I am reading a book about measurements in communications. There is a lot of information about how to measure frequency and period of signals.

I understand that we should measure the frequency to know the frequency of the signal, type of the signal (periodic or not), need to use filter or not, etc.

But why do we measure the period? What type of information do I get after measurement?

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2 Answers 2

i have understood that we should measure the frequency ... why we measure the period?

Because period is 1/frequency, and frequency is 1/period. If you know one, you know the other.

Given that, you measure the frequency or period, whichever is more convenient for your setup. Sometimes it is easier or more accurate with the available hardware to measure the time of one or more cycles than to count the number of cycles in a specific time. This is particularly true for low frequency (long period) signals.

Many microcontrollers include hardware that makes measuring period fairly easy. It is often possible to have a timer free-run from a fast clock, but have that timer value be captured by the hardware on specific events. By computing the latest capture value minus the previous, you get the period between two events to the resolution of the internal clock.

  • \$\begingroup\$ Why we must measure a signal in one period? \$\endgroup\$
    – user193562
    Commented Jul 17, 2018 at 11:37
  • \$\begingroup\$ to avoid aliasing? \$\endgroup\$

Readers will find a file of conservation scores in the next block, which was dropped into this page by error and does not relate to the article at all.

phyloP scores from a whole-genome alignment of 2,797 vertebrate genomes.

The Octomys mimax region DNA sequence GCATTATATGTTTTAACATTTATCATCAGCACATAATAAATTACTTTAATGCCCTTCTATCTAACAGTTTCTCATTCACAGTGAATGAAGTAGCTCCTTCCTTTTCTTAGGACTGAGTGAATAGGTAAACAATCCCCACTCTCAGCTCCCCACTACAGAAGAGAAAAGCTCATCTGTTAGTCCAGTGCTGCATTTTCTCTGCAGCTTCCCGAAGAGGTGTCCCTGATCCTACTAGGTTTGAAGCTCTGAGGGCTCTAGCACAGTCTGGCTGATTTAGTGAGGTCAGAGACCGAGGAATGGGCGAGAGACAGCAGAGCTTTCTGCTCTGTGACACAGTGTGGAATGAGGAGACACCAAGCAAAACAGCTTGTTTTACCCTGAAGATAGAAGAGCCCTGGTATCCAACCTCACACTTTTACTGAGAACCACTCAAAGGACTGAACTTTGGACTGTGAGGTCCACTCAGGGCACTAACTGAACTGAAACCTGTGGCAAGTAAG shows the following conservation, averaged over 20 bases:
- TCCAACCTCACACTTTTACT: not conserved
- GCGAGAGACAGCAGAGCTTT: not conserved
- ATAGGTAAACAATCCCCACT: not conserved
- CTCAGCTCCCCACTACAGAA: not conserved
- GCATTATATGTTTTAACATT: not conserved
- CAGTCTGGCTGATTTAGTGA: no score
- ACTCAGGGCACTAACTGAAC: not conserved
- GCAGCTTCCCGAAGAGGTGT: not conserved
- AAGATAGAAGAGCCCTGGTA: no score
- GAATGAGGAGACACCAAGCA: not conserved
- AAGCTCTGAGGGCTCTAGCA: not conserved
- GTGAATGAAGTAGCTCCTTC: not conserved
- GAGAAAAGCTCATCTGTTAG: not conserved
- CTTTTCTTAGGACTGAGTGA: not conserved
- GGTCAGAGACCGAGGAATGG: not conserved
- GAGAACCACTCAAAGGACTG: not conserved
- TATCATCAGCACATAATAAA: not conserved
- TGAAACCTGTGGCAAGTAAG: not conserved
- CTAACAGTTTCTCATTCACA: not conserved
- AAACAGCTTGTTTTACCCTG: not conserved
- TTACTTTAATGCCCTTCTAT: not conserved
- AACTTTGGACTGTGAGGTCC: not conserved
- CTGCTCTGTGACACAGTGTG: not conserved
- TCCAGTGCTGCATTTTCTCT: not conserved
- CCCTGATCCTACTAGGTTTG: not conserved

– user193562
    Commented Jul 17, 2018 at 11:38
  • 1
    \$\begingroup\$ "Why we must measure a signal in one period?" We don't. Any known number of periods works, as I said. \$\endgroup\$ Commented Jul 17, 2018 at 11:41
  • \$\begingroup\$ i have found a picture in a book, and the picture illustrates the measurment in one period. ( i have added in quastion) \$\endgroup\$
    – user193562
    Commented Jul 17, 2018 at 12:07

When you mix two high frequency clocks it is very accurate to measure the phase modulation if they are in sync and frequency shift is also very accurate. Jitter reduction is ~-10dB per decade of BW reduction.

There is a good thick book I read on this subject “Time and Frequency Measurements” in the mid 70’s so I won’t give a long answer but a precision reference frequency at 10MHz in an ovenized OCXO is the most common with options for GPS time/freq sync. Phase or time interval is inverse of frequency and I once measured the phase modulation of a 4xx MHz Tx using a precision HP Time Interval Counter with 1 degree accuracy and 0.01 ppm frequency error on power up for GOES 1.

Measuring frequency of heartbeats often takes averaging a bunch of cycles but it is faster to measure time interval and compute the inverse frequency.

In the old days with mechanical watches and no digital equipment watch repair men used a stripchart recorder to print the horizontal phase of a 2Hz sawtooth and the sound printed the dot and would show the beat frequency of time in Delta f in less than - minute to null the offset sawtooth wave result to get an accurate watch. This is called Beat Frequency offset method.

Jitter of random intervals is always reduced by the square root of the samples averaged. .. unless there is no jitter then averaging makes no improvement, in resolution, so one must add jitter.

This is just a sample of examples.


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